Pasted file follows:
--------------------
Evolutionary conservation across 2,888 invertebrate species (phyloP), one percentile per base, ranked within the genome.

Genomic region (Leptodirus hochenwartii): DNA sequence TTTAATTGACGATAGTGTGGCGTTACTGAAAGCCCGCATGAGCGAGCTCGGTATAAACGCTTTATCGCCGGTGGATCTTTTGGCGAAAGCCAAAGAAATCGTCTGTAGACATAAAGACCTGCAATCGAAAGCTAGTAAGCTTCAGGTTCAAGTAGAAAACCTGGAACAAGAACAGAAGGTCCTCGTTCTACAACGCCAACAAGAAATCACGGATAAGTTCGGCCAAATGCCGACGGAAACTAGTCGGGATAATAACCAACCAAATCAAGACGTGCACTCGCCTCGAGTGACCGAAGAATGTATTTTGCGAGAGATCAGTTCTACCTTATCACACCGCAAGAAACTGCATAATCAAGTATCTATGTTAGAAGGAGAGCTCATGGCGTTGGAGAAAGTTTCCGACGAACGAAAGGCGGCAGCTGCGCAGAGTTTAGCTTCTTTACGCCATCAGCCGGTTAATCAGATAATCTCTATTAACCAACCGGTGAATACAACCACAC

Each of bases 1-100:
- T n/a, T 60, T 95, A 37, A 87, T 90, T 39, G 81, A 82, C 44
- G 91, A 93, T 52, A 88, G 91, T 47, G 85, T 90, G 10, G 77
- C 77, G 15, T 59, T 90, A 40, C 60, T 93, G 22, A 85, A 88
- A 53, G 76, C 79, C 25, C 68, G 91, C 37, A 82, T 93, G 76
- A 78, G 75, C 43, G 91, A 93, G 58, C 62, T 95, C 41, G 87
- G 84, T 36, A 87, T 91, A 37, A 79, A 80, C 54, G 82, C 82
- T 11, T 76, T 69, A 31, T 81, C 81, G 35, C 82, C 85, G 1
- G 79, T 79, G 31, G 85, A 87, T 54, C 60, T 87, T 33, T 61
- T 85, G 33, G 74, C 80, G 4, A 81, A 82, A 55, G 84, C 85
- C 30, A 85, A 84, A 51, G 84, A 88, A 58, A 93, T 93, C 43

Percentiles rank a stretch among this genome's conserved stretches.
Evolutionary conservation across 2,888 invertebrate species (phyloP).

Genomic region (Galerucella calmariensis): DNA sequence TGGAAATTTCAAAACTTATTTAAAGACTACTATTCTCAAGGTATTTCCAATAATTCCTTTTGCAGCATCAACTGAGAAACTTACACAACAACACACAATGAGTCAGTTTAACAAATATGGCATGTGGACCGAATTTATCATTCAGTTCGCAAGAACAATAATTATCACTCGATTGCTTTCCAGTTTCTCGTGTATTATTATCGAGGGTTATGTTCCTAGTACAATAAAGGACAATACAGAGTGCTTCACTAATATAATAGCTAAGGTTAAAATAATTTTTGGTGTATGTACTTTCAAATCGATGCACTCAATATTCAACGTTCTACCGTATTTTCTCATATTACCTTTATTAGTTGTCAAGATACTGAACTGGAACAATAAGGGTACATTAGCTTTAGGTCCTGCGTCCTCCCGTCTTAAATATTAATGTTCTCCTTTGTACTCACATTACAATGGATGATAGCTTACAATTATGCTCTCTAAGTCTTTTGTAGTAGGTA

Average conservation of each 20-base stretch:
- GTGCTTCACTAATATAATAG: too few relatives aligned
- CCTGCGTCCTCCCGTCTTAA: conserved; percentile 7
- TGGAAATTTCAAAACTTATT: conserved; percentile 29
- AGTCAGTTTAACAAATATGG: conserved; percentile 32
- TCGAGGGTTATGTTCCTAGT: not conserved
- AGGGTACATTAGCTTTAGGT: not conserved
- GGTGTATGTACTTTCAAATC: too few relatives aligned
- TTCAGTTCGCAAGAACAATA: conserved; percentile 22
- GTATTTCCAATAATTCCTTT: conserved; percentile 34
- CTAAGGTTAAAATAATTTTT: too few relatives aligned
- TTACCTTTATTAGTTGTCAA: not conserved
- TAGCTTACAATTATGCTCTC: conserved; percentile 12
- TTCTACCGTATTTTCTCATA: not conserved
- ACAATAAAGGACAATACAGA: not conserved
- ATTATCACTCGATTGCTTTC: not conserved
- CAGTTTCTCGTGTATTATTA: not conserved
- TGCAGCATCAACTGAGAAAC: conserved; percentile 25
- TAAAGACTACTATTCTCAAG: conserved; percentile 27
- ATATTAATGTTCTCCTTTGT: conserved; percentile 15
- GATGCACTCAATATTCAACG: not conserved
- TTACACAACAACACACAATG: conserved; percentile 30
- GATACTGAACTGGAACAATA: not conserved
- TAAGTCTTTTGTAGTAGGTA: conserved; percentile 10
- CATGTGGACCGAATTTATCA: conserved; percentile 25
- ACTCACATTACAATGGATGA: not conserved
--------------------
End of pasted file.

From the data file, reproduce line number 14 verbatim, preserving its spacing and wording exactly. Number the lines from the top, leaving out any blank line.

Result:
Percentiles rank a stretch among this genome's conserved stretches.